From ICU to tiffin service, this 25-year-old's Twitter search page collates real-time information on Covid-19 resources

Umang Galaiya's advance search page is easy to use and needs no maintenance

Published: May 11, 2021 10:11:03 AM IST
Updated: May 11, 2021 10:21:06 AM IST


Umang Galaiya

It was a lazy weekend in mid-April, when software engineer Umang Galaiya was scrolling through his Twitter feed. It was when he came across a tweet that asked if someone could write a software program that would pull all tweets pertaining to verified Covid-19 resources and put them together on a website. “It was a time when out of 10 tweets on anyone’s timeline, seven were asking for or providing Covid-19 resources,” says Galaiya. He replied to the tweet, saying it didn’t need the creation of a new website and the resources could be looped back to Twitter itself, like an advanced search, avoiding the extra step of going to a new website and then back to Twitter.

In about 10 minutes he had the first prototype of the page covid19-twitter.in going, with simply the input words ‘verified’ and the name of the city. Since the 25-year-old hadn’t had the need to hunt for Covid-19 resources himself, he asked people for details that needed to be added to the page. Replies and messages poured in, and he added and updated the engine to look for everything from hospital beds and ICUs, to medications and tiffin services. The page throws up the latest tweets about all such resources.

“Twitter advanced search gives you pretty good results, but it’s not very user-friendly and I wouldn’t expect a layperson who is looking for resources to learn how to use it,” says Bengaluru-based Galaiya, who works remotely for a startup in the US. Using the word ‘bed’ or ‘beds’, ‘ventilator’ or ‘ventilators’ would throw up different results, and Galaiya’s search accounts for everything. For instance, he says, “For food, you have a bunch of things, like food, dinner, lunch, tiffin, etc.” All of these come under ‘food’ on the page, rather than a person having to put in several search words if they were doing an advanced search themselves.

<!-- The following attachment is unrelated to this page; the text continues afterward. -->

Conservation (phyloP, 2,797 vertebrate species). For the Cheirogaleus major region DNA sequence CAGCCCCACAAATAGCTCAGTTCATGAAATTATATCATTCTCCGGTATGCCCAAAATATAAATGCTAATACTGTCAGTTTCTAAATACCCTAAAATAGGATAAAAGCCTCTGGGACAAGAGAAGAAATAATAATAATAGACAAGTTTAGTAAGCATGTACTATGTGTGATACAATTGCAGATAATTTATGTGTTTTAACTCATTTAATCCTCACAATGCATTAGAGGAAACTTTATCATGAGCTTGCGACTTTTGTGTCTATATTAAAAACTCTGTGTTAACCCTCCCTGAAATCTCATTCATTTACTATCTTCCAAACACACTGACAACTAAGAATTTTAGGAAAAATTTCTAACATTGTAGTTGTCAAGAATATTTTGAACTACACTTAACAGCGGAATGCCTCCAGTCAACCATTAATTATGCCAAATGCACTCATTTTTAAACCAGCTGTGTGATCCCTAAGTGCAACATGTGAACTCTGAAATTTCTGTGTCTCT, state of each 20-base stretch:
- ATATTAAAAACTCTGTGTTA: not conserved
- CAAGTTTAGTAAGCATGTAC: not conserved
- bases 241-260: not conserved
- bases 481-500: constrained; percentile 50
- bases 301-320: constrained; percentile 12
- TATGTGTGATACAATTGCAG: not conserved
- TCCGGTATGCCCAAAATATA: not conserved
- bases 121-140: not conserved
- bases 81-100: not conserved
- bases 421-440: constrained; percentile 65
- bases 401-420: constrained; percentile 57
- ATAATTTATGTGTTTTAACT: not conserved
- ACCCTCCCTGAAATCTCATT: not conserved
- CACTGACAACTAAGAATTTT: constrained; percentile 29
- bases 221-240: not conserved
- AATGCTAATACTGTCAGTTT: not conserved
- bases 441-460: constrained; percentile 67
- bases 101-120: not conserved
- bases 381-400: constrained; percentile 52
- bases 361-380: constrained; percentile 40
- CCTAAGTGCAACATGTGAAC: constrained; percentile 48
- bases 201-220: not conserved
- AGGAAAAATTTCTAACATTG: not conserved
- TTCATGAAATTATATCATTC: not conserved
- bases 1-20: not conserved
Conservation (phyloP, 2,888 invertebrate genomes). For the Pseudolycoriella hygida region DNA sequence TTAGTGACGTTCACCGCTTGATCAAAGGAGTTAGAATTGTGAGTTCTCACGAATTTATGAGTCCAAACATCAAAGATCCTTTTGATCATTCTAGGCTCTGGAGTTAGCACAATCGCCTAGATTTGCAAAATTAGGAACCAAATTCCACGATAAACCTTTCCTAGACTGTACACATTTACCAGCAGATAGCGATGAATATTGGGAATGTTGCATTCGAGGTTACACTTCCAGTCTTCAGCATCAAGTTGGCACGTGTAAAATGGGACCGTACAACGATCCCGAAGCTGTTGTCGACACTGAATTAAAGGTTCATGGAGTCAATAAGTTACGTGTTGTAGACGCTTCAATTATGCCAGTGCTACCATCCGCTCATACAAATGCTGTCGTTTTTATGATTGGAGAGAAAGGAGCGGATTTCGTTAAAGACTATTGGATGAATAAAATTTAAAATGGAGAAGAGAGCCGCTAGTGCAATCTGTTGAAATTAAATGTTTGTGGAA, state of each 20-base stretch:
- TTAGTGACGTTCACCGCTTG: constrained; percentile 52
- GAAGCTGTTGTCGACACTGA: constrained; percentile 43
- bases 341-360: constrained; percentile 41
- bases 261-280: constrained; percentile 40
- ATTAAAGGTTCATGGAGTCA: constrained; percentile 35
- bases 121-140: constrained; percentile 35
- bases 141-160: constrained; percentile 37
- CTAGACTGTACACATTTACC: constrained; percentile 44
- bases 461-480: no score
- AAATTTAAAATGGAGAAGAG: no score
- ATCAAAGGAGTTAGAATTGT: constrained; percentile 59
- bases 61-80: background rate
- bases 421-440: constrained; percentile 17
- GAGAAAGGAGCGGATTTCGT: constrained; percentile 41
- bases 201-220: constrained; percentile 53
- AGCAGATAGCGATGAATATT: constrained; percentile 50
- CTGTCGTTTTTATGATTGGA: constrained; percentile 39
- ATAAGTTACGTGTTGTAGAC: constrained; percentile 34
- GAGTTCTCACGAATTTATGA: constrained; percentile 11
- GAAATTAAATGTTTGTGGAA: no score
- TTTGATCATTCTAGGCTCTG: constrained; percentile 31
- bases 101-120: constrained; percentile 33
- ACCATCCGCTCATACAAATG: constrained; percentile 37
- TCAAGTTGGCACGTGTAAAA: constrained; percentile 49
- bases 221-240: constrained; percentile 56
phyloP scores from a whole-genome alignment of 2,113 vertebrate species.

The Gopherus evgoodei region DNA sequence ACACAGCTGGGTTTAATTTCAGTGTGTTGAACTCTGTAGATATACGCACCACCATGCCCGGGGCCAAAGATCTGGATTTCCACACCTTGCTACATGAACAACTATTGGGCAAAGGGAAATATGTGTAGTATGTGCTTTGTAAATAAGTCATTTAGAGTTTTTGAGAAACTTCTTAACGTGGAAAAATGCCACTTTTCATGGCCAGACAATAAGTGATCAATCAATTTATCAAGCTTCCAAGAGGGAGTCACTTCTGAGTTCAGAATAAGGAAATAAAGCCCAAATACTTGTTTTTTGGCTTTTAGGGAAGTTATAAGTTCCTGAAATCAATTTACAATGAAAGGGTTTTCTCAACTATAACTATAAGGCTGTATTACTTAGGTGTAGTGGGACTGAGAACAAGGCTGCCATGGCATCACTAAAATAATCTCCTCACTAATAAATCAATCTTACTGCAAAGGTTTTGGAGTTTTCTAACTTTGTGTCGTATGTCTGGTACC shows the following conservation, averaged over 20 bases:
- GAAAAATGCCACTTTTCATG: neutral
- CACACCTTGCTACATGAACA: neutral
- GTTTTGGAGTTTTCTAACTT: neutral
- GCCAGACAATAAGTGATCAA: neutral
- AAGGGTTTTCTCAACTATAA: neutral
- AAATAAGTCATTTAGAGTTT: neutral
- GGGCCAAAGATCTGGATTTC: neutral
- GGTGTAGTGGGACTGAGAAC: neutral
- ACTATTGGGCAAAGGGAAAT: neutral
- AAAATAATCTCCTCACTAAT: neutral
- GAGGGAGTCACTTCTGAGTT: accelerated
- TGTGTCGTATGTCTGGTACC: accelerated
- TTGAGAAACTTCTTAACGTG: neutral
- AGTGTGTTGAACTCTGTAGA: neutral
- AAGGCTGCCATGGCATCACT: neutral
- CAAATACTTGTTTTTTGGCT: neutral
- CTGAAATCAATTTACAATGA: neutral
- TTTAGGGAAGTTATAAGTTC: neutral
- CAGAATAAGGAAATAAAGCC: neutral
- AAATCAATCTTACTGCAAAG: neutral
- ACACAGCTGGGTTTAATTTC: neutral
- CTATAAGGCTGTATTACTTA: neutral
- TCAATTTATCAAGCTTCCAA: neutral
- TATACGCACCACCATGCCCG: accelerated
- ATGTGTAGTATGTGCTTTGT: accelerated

“It’s a very simple tool that solved a very big problem,” says Arjav Parikh, an interaction designer based in Ahmedabad, who used the tool to find the right tweet that helped him arrange for oxygen cylinders. “It helps people frame the right questions in terms of queries and finds you the right details using Twitter search. Since someone I knew needed oxygen, I used the tool and found a bunch of tweets. I called a couple of those contacts and the very second person had it in stock, so we purchased it.”

People have used the Twitter page, thanked Galaiya, retweeted the link and even made instructional videos on Instagram on how to use the search page. “I couldn’t update or redesign the page drastically because the videos showed the original page,” says Galaiya, adding that the page got 15 lakh views in the 10 days after he put it up on April 18, going up to 188,000 views on one of the weekends.

States and cities have come up with websites to provide up-to-date information on the availability of hospital beds etc, but Galaiya’s effort remains a useful search tool that includes several other elements and covers different cities. “When I launched this I don’t think there were any government resources being updated in real-time, but I think a week or so after I built this page, the Delhi government launched something that had a real-time list of beds and now a lot of other major cities also do,” he says.

Parikh points out that building and maintaining a website costs time and effort. And if it is volunteer-driven, people might stop updating it, but the data on Twitter remains.

“Something like Twitter is more effective because you can simply use it without worrying about maintaining the software,” he says. “Also, the larger problem would be faced by people who test positive after everyone does, when the energy of all these volunteers has died out. Maybe there's no volunteer maintaining the city-based real-time tools, but the data on Twitter still remains.”

Although the daily number of views of Galaiya’s page has declined since April, even in the first week of May the results threw up about 40,000 views. He is surprised, and a bit disappointed. “I was hoping it would be 10,000 at most. I am hoping people don’t need to use this anymore,” he says.

Click here to see Forbes India's comprehensive coverage on the Covid-19 situation and its impact on life, business and the economy​

Show More
Post Your Comment
Required
Required, will not be published
All comments are moderated